“Those who can’t find work, volunteer.” That was a popular idea during the height of the recession, but Vocativ has learned that the number of people applying to serve as volunteers in the Peace Corps is down 35 percent from 2009 and is now the lowest in a decade.
As the national unemployment rate hit a record high after the real estate market crash, so did the number of applications to the Peace Corps. 24 months in Tonga? No problem. Build a library in Burkina Faso? Why not. While college seniors scrambled to compete for few entry level jobs, the once for-hippies-only, life-postponing volunteer program offered an alternative stepping stone to adult life.
However, that is no longer the case, according to data on applicants and enrolled volunteers which Vocativ obtained in a Freedom of Information Act request to the federal government.
Since seeing a record number of applications in 2009, the number of applicants to the competitive federal volunteer program have declined steadily from a high of 15,384 in 2009 to 10,091 in 2012–which is about 20 percent shy of the number of applications received in 2007, before the recession.
“Young people are now less likely to look to the Peace Corps for an alternative employment opportunity than they were before the recession,” says Catherine Ruetschlin, a policy analyst at Demos, a public policy organization in New York.
The job market is either picking up for college grads or today’s generation of heavily indebted degree holders–80 percent of Corps volunteers are college grads– can’t afford to postpone earning a wage, according to Ruetschlin.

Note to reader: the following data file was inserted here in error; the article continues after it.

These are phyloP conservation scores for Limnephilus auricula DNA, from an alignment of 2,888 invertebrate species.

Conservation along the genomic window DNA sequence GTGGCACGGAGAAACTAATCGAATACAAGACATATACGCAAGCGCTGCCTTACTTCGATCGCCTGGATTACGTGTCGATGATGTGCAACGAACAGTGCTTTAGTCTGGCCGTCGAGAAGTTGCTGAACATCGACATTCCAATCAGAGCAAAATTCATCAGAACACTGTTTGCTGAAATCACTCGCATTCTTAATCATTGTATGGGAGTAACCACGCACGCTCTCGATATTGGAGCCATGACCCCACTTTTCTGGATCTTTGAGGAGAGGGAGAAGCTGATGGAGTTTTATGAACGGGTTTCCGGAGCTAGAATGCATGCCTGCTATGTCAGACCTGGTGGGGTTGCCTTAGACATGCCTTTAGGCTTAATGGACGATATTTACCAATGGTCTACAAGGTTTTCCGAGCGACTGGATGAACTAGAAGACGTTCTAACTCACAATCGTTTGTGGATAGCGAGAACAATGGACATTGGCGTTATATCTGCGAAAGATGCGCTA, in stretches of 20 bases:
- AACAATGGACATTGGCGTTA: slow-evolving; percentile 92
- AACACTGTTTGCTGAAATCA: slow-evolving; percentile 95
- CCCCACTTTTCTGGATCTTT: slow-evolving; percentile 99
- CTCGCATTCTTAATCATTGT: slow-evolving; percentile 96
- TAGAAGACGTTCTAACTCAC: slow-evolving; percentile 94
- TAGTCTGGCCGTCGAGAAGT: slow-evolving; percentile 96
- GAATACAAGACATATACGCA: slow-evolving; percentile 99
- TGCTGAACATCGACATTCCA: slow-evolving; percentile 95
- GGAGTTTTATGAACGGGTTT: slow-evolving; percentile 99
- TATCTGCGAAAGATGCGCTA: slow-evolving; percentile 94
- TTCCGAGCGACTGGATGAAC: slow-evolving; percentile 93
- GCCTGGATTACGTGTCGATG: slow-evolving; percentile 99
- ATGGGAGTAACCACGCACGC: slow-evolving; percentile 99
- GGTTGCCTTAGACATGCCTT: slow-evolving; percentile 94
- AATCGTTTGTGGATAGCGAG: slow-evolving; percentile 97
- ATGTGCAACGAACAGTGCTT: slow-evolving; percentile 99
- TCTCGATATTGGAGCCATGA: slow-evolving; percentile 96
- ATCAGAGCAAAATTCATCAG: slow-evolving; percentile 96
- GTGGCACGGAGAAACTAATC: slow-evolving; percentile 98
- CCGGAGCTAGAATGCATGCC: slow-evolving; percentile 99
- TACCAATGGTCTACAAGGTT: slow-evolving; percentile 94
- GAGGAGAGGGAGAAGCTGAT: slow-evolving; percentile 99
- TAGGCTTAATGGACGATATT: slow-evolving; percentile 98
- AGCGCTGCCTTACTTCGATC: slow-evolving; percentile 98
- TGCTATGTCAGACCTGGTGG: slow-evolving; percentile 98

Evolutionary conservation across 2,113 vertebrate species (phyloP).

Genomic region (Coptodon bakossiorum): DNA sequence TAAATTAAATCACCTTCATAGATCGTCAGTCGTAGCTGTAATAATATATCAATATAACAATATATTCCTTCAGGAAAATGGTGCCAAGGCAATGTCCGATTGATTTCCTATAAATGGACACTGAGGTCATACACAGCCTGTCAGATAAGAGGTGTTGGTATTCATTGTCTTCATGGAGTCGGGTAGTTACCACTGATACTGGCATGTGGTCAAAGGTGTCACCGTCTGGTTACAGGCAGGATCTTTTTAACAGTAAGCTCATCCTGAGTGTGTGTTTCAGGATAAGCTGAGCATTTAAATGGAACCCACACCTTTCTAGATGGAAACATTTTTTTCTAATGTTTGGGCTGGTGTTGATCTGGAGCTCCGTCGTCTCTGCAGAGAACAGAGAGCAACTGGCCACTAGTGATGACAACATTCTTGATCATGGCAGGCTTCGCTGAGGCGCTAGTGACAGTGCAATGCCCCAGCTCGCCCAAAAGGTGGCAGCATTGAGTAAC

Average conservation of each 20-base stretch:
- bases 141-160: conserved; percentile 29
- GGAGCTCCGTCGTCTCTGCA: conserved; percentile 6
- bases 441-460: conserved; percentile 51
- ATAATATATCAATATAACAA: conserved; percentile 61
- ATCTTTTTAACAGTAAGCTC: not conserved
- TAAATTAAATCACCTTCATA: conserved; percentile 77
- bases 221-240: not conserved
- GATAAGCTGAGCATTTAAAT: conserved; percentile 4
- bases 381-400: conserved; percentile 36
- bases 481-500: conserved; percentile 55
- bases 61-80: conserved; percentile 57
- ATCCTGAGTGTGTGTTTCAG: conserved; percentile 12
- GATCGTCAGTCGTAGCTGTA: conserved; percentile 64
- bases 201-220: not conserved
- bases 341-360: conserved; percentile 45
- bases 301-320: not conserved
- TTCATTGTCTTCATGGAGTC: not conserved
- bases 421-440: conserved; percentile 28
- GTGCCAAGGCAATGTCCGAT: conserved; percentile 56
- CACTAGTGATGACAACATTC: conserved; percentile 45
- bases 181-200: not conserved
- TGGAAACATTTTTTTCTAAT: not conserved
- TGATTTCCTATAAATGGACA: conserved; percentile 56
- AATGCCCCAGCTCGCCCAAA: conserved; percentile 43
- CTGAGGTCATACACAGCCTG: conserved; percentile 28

“Does the economy affect the number of applications? I think we see that it does,” says Elizabeth Chamberlain at the Peace Corps Northeast Regional Office.
“But it’s not as big a factor as you might think…[the Peace Corps] is not a quick-fix for someone who’s looking for a job,” says Chamberlain. The Peace Corps is a 27-month commitment and many people have to gain additional work or volunteer experience to even qualify for projects involving healthcare or agriculture, according to Chamberlain.
While the Peace Corps does not publish its application numbers or an acceptance rate, records obtained by Vocativ show that roughly one-third of applicants each year go on to serve and the number of people entering the corps has stayed relatively stable.
As the young presidential candidate John F. Kennedy said to a crowd of students at University of Michigan in October 1960: “How many of you who are going to be doctors, are willing to spend your days in Ghana? Technicians or engineers–how many of you are willing to work in the Foreign Service and spend your lives traveling around the world?” The answer may be fewer.